Great Brands. Great Value. Since 1955.
1-800-210-2370 Order by Phone:
Expert Advice Return to Article List

Pressure Canner Buying Guide

Store Expert

The most important piece of equipment you will need for home canning, it can also be the biggest investment: The Pressure Canner. There are hundreds of products you can choose from to can foods at home, but how do you know what size canner or canner type you need? Here, we provide answers to a few basic questions you may have about buying a canner, as well as important features you might want your pressure canner to have.

Expert advice from Paula K., Home Canning enthusiast and helpful Blain's Farm & Fleet associate for over 5 years at our Madison location.


Before making any purchase, it's important to decide what you're going to be canning. Since different foods may need different canning processes, see Home Canning 101: The Styles of Canning That Keep Food Safe. This will help you determine whether or not you need to invest in a pressure canner.

What Size Do I Need?

Pressure Canners are generally sold by the size of their total liquid capacity. Depending on what you will be canning, the total usable capacity may be far less as extra space is needed within the cooker to allow steam to build. For canning, you will want a 16 Qt - 23 Qt model.

Keep in mind you can stack jars on top of each other in these canners. If you are always using small jars you may not need a very large canner. If you're doing pickles in 2 Pint jars, you may want something taller for stacking.

The smaller sizes are generally pressure-cookers only, which will not be suitable for home canning. However, these large pressure canners can be used for pressure-cooking as well. For more on this, see our article - Home Canning 101: Pressure Canning vs. Pressure Cooking.

What Canner Material Is Best?

Most canners are either made of aluminum or stainless steel. There are benefits and drawbacks to each type.

Aluminum Canners:

  • High rate of heat conductivity
  • Provides uniform and even heating across the bottom surface
  • Lightweight
  • Less expensive than stainless steel
  • Less durable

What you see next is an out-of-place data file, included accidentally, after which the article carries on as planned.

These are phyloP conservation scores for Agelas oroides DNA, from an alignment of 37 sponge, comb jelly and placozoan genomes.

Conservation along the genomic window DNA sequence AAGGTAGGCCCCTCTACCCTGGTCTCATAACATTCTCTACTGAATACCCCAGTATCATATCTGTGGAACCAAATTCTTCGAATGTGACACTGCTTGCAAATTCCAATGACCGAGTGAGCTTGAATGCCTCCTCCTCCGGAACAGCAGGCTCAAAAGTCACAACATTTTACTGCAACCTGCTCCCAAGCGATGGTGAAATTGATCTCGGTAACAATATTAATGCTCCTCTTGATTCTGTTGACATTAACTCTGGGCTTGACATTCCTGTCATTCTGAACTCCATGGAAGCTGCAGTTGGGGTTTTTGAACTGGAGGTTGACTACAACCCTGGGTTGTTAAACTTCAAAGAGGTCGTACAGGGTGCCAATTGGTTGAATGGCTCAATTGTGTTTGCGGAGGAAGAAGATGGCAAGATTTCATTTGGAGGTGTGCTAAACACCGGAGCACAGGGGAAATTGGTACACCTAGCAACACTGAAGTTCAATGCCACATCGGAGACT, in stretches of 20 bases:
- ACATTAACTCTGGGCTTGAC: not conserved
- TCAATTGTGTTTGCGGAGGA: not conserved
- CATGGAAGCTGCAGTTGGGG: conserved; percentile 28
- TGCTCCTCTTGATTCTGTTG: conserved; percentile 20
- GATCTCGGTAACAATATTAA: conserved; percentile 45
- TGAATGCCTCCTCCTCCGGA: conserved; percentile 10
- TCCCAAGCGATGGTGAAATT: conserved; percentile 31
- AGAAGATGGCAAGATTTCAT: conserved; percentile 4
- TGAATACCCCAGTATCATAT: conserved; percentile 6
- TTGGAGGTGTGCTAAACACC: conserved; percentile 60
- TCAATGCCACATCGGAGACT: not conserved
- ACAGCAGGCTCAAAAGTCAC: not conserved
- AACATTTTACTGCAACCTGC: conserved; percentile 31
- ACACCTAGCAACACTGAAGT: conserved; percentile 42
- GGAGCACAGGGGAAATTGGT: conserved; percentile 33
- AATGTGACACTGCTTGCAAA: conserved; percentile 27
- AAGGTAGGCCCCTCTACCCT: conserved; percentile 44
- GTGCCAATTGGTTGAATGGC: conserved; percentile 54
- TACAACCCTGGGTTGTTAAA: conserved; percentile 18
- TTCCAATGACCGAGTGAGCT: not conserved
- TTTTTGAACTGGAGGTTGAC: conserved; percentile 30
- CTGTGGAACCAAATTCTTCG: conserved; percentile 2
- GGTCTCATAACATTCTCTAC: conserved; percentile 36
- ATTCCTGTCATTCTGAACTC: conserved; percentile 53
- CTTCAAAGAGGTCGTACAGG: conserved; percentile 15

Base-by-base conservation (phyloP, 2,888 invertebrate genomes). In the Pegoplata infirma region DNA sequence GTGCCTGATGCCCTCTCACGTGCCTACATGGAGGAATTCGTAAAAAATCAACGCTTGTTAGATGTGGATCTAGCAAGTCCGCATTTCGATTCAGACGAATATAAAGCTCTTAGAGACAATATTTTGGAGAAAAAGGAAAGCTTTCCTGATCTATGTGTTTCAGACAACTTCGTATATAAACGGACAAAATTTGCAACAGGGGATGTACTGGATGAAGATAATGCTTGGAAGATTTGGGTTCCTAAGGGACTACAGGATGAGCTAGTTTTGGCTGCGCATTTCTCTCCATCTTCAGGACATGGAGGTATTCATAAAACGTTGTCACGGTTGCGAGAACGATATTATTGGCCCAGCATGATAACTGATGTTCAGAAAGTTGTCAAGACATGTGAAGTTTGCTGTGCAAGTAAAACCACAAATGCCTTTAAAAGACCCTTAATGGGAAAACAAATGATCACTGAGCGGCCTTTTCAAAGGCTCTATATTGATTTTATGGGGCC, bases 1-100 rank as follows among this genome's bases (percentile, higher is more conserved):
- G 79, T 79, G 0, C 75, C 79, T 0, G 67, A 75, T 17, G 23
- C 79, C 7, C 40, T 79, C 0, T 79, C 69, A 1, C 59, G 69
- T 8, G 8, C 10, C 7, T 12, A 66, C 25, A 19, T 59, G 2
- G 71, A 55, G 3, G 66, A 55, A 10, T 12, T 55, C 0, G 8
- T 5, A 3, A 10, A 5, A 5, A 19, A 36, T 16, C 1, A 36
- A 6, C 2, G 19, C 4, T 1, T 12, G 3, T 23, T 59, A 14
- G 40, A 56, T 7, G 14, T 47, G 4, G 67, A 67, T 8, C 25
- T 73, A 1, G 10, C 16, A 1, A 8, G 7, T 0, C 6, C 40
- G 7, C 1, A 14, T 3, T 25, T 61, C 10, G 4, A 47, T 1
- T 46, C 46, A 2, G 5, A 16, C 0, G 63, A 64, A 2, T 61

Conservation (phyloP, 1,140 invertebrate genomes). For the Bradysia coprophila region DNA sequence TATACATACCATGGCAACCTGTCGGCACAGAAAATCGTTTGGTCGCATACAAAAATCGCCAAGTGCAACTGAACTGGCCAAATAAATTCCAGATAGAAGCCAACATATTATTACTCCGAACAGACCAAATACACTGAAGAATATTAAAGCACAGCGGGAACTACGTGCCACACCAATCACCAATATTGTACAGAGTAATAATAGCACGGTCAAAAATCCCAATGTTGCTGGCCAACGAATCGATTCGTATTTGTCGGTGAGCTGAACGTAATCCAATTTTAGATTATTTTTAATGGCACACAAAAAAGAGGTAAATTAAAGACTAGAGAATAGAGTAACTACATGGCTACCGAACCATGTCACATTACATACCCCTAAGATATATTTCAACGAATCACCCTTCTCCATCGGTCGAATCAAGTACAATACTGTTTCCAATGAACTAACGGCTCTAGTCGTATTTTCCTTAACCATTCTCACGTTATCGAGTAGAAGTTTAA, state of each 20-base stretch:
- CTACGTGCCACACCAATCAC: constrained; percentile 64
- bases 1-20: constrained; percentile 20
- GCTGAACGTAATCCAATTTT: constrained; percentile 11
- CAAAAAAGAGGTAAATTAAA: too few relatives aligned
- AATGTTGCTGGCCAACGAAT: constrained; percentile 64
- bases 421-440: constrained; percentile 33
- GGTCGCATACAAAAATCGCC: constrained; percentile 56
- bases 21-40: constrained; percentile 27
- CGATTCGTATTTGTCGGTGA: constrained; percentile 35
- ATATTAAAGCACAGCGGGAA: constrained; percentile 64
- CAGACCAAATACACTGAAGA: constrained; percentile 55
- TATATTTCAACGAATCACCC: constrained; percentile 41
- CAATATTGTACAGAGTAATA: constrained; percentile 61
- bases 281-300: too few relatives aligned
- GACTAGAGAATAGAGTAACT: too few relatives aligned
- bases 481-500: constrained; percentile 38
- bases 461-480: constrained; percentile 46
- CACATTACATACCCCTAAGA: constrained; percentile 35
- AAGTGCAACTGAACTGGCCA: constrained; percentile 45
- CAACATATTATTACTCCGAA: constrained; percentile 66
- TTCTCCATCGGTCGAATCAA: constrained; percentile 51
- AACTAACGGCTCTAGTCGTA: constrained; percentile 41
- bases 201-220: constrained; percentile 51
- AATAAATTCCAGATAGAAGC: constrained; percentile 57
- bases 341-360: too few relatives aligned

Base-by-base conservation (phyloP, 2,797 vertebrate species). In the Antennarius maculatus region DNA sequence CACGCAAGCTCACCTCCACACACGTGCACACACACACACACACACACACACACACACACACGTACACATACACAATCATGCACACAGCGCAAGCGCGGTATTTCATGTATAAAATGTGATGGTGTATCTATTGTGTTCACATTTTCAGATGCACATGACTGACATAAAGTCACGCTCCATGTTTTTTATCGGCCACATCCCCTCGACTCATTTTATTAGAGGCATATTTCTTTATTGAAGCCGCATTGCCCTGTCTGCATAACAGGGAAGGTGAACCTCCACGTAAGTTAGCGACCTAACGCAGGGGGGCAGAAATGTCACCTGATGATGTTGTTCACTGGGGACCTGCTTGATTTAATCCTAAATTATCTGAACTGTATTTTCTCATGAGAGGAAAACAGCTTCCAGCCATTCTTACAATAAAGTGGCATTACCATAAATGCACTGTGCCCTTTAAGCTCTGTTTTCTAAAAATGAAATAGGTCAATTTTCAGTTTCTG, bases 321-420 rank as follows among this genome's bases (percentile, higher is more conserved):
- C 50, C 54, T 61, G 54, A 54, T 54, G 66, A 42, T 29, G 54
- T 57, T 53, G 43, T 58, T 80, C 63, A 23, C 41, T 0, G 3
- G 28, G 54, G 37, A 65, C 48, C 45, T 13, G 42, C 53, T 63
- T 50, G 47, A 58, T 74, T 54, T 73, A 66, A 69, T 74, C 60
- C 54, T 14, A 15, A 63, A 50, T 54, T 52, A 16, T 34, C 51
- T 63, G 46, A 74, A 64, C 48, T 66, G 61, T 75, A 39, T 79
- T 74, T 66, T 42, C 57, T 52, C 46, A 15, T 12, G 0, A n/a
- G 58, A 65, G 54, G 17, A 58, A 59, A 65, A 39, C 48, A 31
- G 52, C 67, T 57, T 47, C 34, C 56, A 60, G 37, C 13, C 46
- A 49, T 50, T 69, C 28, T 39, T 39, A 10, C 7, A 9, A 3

• Weaker material
  • Can become dented, dinged and pitted
  • Built for economy, not longevity

Stainless Steel Canners:

  • Extremely durable
  • Finish will remain beautiful and lustrous
  • Built to last
  • Non-porous
  • Less heat conductive - you will want to purchase a multi metal cooker with a typically aluminum-clad bottom. This feature virtually eliminates scorching and provides excellent heat conduction and easy cleaning
  • Slightly heavier
  • More expensive

Important Features to Consider:

  • Pressure Regulator: This control is the means to indicate the cooking pressure inside the pot. Be sure to select a regulator with a maximum operating pressure of 15 Pound per Square Inch (PSI), which is the standard used when pressure canning. If the operating pressure is lower, your cooker is not being optimized to its potential time saving usage.
  • Pressure Valve: The valves control the pressure inside the unit.
    • Weighted valves rock back and forth to maintain pressure so you can see the pressure cooker is operating properly.
    • Modified weighted valves intermittently release steam in short bursts to maintain pressure.
    • Spring valves are short pop up valves that indicate pressure. These are not audible so you have to watch the unit to ensure pressure is being maintained.
  • Cover Interlock: This is an extremely important safety feature for pressure cookers. This device prevents pressure from building until the cover is properly locked and keeps the cover locked until the pressure is reduced to a safe level.
  • Handles: When you pick up a pressure canner, it's going to be heavy. Be sure you feel comfortable picking up the cooker and the handles feel 100% strong and secure.
  • Cooking Rack: This is an important feature for any canner. It allows the water to flow around the jars and keeps them separated, which prevents breakage.

Regardless of what canner you choose, proper cleaning and care for your equipment will ensure it lasts. See our DIY Project: Home Canning 101: Canner Cleaning and Care

Expert advice from Paula K., Home Canning enthusiast and helpful Blain's Farm & Fleet associate for over 5 years at our Madison location.

Return to Article List

© 2003 - 2015 Blain Supply, Inc. | Home | Site Map
Prices were current at the time of posting. We reserve the right to change prices without notice and to correct errors.